Which Habitable Zone Planets Are the Best Candidates for Detecting Life?

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Title: Continuous Habitable Zones: Using Bayesian Methods to Prioritize Characterization of Potentially Habitable Worlds
Authors: Austin Ware et al.
First Author’s Institution: Arizona State University
Status: Published in ApJ

With more than 5,000 exoplanets discovered (roughly 30 of which are expected to be habitable), how can astronomers prioritize which to study in the search for extraterrestrial life? Today’s article explores the “continuous habitable zone”: planetary orbits that allow for water to be liquid long enough for detectable life to develop.

Habitable Worlds

With JWST beginning observations and the Habitable Exoplanet Observatory (HabEx) and Large UV/Optical/IR Surveyor (LUVOIR) space telescopes on the horizon, transit spectroscopy from space is set to dramatically increase our ability to characterize exoplanet atmospheres. Astronomers are working to prioritize which potentially habitable exoplanets are the best to search for life on. The habitable zone defines the region surrounding a star in which a planet could host liquid water, which is typically assumed to be a requirement for life. Stars evolve, though, and planets that are habitable at one point in time may not always be or have been.

Life takes time to develop and become detectable. Let’s consider Earth’s history as a benchmark. The Great Oxidation Event, during which biologically produced molecular oxygen accumulated in Earth’s atmosphere, occurred roughly 2 billion years after Earth’s formation. This is adopted as the length of time needed for life to make a detectable impact on a planet’s atmosphere. Today’s article presents a method to estimate the likelihood that a planet has resided in its star’s habitable zone for at least 2 billion years, defining the region where this could occur as the 2-billion-year continuous habitable zone (CHZ2).

So, how do we determine the habitable zone of a star? The article discussed two frameworks:

  1. Optimistic habitable zone: Regions that receive an amount of radiation from their star less than Venus did 1 billion years ago and more than Mars did 3.8 billion years ago ago. These “recent Venus” (RV) and “early Mars” (EM) limits are chosen because observations suggest liquid water existed on those planets until 1 or 3.8 billion years ago, respectively.
  2. Conservative habitable zone: A greenhouse effect model. The inner edge is defined by the “runaway greenhouse,” where stellar flux will vaporize an ocean. The outer edge is defined as the “maximum greenhouse,” where Rayleigh scattering dominates over the greenhouse effect of carbon dioxide.
diagram of the optimistic and conservative habitable zones for a range of stellar temperatures

Figure 1: The habitable zone for a range of stellar temperatures, showing Venus, Earth, Mars, and a selection of potentially habitable exoplanets. [Chester Harman]

Statistical Modeling

Using Bayesian statistics, the authors created an equation for the probability of a planet residing in the CHZ2 as a function of its host star’s mass, metallicity, and age. They assigned ages to the host stars based on evolutionary tracks from the Tycho stellar modeling code and found that their estimates aligned well with previous measurements based on stellar spins.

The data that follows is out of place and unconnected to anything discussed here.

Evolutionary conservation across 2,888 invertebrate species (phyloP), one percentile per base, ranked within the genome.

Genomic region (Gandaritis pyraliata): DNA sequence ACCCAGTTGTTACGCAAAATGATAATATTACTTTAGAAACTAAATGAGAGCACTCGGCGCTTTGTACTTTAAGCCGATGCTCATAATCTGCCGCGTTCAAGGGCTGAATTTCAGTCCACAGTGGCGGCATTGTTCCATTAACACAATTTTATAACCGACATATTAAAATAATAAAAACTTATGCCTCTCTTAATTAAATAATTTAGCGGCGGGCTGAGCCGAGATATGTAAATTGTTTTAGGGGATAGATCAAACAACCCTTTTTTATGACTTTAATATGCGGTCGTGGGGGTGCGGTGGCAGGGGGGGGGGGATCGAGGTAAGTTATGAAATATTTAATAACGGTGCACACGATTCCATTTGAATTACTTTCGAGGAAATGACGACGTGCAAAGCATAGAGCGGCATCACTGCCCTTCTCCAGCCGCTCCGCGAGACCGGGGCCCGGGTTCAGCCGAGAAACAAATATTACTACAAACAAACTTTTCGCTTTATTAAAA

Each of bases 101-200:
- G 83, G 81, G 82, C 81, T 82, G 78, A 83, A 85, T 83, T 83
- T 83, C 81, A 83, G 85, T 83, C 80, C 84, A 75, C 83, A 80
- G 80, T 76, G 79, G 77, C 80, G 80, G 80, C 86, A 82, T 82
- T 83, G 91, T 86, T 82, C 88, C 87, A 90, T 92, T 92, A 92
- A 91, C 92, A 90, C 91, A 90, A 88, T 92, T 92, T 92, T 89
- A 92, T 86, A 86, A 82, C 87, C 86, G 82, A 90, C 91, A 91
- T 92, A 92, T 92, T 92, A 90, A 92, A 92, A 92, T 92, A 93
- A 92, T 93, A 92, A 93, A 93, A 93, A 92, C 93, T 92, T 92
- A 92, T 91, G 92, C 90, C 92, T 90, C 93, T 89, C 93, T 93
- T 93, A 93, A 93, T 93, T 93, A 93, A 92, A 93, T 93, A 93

The authors used their framework to evaluate nine potentially habitable exoplanets as well as Venus, Earth, and Mars. All stars considered were relatively Sun-like (between 0.5 and 1.1 solar masses), with Earth-like and super-Earth terrestrial planets (radii < 1.8x Earth’s and mass < 10x Earth’s). Figure 2 shows the results for the solar system and the authors’ best exoplanet candidate.

plot of solar system planets and one exoplanet and their likelihood of being within the continuous habitable zone

Figure 2: CHZ2 probabilities for two stars. Line styles indicate the habitable zone model: three conservative model versions for different planet masses and the RV/EM optimistic model. Left: The Sun, with the orbits of Venus, Earth, and Mars indicated. Right: KIC-7340288, showing the best candidate examined in the article with ~90% CHZ2 probability under all models. [Adapted from Ware et al. 2022]

What This Means for the Future

The authors conclude with proposals for future work on this topic, including extending the analysis to lower-mass stars. They also estimated ages for nearly 3,000 Transiting Exoplanet Survey Satellite (TESS) continuous-viewing-zone stars, which are the best candidates for TESS to find habitable zone planets around, to apply a similar framework to in the future. The exoplanets determined here to have a high CHZ2 probability will be ideal for follow-up with JWST. The method will also be valuable in target selection for future exoplanet characterization missions like HabEx and LUVOIR.

As shown in Figure 2 above, the method used in this article determined Mars to be in the CHZ2, while we know it not to be currently habitable. This indicates the need for additional model parameters in the Bayesian analysis to improve accuracy. This includes further stellar and planetary properties important to their evolution, including stellar oxygen-to-iron ratios, planetary composition, and stellar activity.

Original astrobite edited by Jana Steuer.

About the author, Macy Huston:

I am a fourth-year graduate student at Penn State University studying astronomy and astrophysics. My current work focuses on technosignatures, also referred to as the Search for Extraterrestrial Intelligence (SETI). I am generally interested in exoplanet and exoplanet-adjacent research. In the past, I have performed research on planetary microlensing and low-mass star and brown dwarf formation.